Join Date: May 2014
Location: Rural Minnesota
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Like any sport, cycling can cause some issues if you don't take proper precautions. Aggressive riding stances place the neck in a less than natural position for extended periods which can cause neck problems. The solution is to start with a good bike fitting and getting a stem and seat position that works for you rather than mimics what the "pros" use. Your training should also include neck exercises both for strength and flexibility in all directions, including ones to alleviate imbalances caused by holding the neck in an extended position while riding. When riding for long periods sit up once in a while and do some light stretching like looking left, right, up and down. Hot packs and massage after a long ride might also help.
If you do notice neck problems developing, don't ignore them and wait for them to go away, check with a sports physician, physiologist, or therapist to see what can be done to prevent permanent conditions. Likewise, if you already have neck problems such as previous neck injuries, get an evaluation and mention the issue to your bike fitter.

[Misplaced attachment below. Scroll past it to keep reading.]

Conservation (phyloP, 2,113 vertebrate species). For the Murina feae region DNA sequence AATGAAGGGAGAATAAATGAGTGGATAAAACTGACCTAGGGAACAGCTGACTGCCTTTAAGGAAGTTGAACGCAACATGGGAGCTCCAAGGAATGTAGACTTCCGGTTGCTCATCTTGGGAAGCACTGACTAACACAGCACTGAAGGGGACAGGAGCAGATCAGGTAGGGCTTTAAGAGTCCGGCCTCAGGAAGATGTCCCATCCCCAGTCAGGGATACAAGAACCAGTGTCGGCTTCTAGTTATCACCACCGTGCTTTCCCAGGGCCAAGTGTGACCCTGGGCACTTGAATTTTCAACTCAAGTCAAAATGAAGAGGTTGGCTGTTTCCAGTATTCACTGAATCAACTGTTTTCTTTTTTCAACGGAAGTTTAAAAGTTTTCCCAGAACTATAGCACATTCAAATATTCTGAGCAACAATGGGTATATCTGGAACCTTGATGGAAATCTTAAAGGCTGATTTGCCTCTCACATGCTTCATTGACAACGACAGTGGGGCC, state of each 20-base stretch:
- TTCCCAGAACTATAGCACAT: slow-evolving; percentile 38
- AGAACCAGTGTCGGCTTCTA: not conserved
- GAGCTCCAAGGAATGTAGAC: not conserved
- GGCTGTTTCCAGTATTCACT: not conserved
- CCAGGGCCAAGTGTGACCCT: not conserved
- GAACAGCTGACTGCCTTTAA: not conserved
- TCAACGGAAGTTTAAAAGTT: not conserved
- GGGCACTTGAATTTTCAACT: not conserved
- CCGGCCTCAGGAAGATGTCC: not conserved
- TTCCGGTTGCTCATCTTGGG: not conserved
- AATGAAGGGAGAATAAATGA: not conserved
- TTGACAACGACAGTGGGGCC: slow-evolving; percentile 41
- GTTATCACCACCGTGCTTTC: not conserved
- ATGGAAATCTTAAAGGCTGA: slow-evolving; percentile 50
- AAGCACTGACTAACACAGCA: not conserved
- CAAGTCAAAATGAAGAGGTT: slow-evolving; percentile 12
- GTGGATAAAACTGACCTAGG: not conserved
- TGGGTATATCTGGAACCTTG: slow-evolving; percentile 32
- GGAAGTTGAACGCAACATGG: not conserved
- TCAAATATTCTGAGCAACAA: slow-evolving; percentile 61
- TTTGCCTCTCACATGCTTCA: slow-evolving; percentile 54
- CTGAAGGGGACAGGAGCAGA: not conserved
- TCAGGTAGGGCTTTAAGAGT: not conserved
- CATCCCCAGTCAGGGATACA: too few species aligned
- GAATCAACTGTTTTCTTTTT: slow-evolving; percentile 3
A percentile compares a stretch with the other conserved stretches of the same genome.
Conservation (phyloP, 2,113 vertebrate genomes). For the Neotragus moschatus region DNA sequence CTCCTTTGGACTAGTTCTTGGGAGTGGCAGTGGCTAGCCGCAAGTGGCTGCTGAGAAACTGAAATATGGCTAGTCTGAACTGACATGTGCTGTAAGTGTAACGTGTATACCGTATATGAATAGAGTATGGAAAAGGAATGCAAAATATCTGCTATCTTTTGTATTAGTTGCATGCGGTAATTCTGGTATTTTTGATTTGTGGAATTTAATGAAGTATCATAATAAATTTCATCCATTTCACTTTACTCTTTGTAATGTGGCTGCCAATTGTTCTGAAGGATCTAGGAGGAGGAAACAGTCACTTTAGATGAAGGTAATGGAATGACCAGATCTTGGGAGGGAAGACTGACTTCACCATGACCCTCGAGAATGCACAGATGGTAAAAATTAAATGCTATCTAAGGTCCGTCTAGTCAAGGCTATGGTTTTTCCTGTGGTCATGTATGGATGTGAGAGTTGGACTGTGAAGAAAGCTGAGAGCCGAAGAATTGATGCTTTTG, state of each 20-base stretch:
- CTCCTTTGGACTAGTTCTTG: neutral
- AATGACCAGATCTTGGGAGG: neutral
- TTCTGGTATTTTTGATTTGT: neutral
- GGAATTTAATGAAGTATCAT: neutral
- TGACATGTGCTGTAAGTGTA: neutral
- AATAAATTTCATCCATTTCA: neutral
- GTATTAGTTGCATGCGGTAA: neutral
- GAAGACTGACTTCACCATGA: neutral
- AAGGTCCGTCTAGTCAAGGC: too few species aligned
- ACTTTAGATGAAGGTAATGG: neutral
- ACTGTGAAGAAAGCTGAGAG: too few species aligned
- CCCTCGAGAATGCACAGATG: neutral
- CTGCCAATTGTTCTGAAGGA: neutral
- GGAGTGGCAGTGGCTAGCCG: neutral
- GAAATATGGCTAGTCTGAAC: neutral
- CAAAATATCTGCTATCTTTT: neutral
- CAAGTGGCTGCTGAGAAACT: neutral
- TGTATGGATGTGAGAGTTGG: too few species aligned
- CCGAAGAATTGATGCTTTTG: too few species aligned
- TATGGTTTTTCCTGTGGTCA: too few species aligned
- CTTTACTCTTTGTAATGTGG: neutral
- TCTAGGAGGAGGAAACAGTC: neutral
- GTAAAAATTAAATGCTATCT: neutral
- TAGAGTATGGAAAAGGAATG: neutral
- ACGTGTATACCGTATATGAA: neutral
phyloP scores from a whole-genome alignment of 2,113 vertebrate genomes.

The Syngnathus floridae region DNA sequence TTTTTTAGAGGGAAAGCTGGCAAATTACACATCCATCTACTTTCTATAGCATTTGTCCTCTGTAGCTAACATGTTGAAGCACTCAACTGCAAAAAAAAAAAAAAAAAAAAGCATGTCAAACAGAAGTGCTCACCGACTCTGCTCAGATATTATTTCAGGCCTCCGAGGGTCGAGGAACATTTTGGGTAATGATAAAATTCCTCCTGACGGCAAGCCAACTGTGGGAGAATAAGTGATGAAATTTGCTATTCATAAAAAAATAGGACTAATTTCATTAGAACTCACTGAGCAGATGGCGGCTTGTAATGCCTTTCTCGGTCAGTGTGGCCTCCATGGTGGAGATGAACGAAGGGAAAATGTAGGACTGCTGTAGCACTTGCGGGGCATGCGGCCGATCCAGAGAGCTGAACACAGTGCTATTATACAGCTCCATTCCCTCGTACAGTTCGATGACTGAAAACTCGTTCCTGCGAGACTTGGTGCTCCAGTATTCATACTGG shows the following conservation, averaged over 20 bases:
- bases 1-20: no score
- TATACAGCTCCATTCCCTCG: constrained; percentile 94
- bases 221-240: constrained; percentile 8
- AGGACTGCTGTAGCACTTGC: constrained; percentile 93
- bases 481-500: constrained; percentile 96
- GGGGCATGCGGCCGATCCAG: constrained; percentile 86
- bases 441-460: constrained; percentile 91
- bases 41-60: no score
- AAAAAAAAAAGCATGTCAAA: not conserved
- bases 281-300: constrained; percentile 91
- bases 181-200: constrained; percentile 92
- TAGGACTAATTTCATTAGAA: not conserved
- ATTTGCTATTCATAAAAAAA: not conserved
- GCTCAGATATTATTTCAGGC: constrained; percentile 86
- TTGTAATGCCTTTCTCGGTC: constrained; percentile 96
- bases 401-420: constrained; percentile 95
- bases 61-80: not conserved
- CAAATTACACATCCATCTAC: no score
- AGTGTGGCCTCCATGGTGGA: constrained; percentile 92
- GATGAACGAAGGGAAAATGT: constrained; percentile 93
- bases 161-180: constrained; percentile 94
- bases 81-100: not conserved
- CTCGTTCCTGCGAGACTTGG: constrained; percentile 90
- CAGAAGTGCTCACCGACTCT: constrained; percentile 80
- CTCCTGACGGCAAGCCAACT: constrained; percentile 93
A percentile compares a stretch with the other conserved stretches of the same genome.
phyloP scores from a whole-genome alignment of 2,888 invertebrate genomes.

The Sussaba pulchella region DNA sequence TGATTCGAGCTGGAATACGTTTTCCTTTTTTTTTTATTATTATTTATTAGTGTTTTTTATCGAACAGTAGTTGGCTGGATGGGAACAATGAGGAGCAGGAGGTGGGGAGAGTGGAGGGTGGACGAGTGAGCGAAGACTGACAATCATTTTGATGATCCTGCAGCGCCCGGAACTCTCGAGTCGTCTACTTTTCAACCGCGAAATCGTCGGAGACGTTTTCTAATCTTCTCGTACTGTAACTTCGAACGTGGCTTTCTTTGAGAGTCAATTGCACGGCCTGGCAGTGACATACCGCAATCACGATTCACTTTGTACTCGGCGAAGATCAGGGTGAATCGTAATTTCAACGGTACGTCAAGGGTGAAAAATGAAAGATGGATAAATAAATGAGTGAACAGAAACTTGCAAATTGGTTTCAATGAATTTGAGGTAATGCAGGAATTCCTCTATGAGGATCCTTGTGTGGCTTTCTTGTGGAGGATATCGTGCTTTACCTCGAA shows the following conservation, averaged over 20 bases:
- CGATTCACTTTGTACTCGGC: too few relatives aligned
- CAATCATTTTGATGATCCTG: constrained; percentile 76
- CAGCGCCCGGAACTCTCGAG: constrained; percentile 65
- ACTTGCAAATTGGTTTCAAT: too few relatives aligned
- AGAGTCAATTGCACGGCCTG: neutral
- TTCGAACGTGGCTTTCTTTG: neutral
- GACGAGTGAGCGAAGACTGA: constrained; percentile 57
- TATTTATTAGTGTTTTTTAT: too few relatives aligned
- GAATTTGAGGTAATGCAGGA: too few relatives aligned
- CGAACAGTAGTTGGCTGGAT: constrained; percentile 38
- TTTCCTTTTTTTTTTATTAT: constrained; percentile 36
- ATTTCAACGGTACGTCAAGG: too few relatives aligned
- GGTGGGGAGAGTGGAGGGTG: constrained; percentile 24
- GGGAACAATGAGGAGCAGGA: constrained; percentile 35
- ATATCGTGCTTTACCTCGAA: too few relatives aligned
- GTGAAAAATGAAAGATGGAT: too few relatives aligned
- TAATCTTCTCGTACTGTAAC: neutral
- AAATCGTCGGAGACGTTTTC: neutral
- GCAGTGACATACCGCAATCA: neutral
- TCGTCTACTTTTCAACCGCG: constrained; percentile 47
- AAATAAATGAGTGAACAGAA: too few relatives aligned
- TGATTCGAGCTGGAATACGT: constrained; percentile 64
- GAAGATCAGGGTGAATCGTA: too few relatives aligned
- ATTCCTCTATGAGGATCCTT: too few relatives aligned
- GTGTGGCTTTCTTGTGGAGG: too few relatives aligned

The OP didn't state that his friend's neck surgery was necessarily due to cycling, just that cycling's possible effect on the neck was brought up at some point. I can easily see that someone with congenital or degenerative conditions, or previous injury, would want to be very aware of neck, shoulder and back positions when choosing a bike geometry and stem length and angle. Slamming the stem is not an option for everyone.
Last edited by GravelMN; 01-15-15 at 08:50 AM.